UFS over first hurdle to implement new language policy

Counsel for the University of the Free State Advocate Jeremy Gauntlett on the far left and AfriForum and Solidarity’s counsel, Advocate Johan du Toit and Advocate Greta Engelbrecht, third and second from the right in the Free State High Court. PHOTO: ANDRÉ GROBLER

The University of the Free State has cleared the first hurdle to implement its new language policy for 2017.
This follows after the Supreme Court of Appeal (SCA) upheld an appeal by the UFS against the order of the Free State High Court that it may not start implementing the language policy pending the outcome of an appeal by the university against the setting aside of its language policy.
The Free State High Court, on 21 July 2016, upheld an application by AfriForum for a review and set aside the decision to adopt the new policy.
The SCA held that AfriForum had failed to show that the order of 21 July 2016 should not be suspended pending the first appeal by the UFS.
The court found that AfriForum had failed to prove that any of the Afrikaans speaking students, whose interests it claimed to represent, would suffer irreparable harm if such an order was not made.
The effect of the order of the SCA is that pending the finalisation of the main appeal, the university is entitled to implement the new policy. Afriforum was also ordered to pay the university’s costs.
A spokesperson for the UFS, Lacea Loader, said the UFS was pleased with the judgment handed down.
She said the SCA order held that the application brought by AfriForum and Solidarity had failed on a legal and factual level, and had been misconceived.
Loader said the effect of the SCA judgment was that the UFS may proceed to implement the new language policy in its pilot programme next year, pending the appeal of the review application which will only be heard in early 2017.
In March 2016, the Senate and then Council had adopted with overwhelming majority a new language policy that strives to achieve multilingualism, Loader said.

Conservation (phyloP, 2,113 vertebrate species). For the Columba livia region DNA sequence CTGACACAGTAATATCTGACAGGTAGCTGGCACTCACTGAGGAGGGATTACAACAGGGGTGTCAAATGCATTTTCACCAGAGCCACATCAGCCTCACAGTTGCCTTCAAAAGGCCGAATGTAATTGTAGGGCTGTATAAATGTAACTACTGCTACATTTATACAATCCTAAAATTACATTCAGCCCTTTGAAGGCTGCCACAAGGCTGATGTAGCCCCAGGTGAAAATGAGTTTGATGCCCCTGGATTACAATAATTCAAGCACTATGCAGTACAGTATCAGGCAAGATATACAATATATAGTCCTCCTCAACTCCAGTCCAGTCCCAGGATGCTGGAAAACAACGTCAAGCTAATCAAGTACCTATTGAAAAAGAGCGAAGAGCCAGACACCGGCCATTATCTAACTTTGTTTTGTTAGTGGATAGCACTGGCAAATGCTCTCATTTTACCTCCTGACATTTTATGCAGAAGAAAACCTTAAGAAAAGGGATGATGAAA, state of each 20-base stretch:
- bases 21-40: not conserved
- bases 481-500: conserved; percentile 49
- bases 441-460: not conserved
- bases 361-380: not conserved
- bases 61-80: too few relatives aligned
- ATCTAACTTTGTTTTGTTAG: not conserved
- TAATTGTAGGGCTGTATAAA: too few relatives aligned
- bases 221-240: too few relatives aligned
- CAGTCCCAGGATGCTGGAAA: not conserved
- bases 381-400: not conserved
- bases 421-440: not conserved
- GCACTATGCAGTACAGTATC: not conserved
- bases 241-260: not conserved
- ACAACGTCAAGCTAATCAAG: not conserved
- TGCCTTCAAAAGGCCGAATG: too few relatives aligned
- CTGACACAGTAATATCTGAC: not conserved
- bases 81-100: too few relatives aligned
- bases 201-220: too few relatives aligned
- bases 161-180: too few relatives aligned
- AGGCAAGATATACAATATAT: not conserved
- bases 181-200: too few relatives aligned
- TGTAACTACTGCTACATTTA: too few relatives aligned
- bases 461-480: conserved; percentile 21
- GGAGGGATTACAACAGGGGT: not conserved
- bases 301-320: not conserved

The new policy entails English as primary medium of instruction, but with the introduction of a tutorial system in Afrikaans and progressively in Sesotho to support students’ learning in their first and second year of study.
The policy will be piloted in 2017 with first-year students in three faculties: Law, Health Sciences, and the Humanities.
In these faculties, the majority of students indicated their preference to be taught in English.
The Afrikaans-English (parallel medium) policy will be maintained at the rest of the faculties in 2017 and phased in according to an implementation plan as from 2018.
Loader said current registered students will be able to complete their studies in the language they have selected upon registration.
AfriForum’s deputy executive chief, Alana Baily, said the judgment was a temporary setback for them. She said it was also a setback for education in Afrikaans in South Africa.
Bailey said their legal team will now focus on the main appeal on the merits of the case. She said a full bench of judges has already held that a policy that only has English as a main stream instruction language will in the long term not only be detrimental to Afrikaans but to all indigenous languages.
Bailey said AfriForum and Solidarity see access to Afrikaans education as very important and will defend this right on all platforms. – André Grobler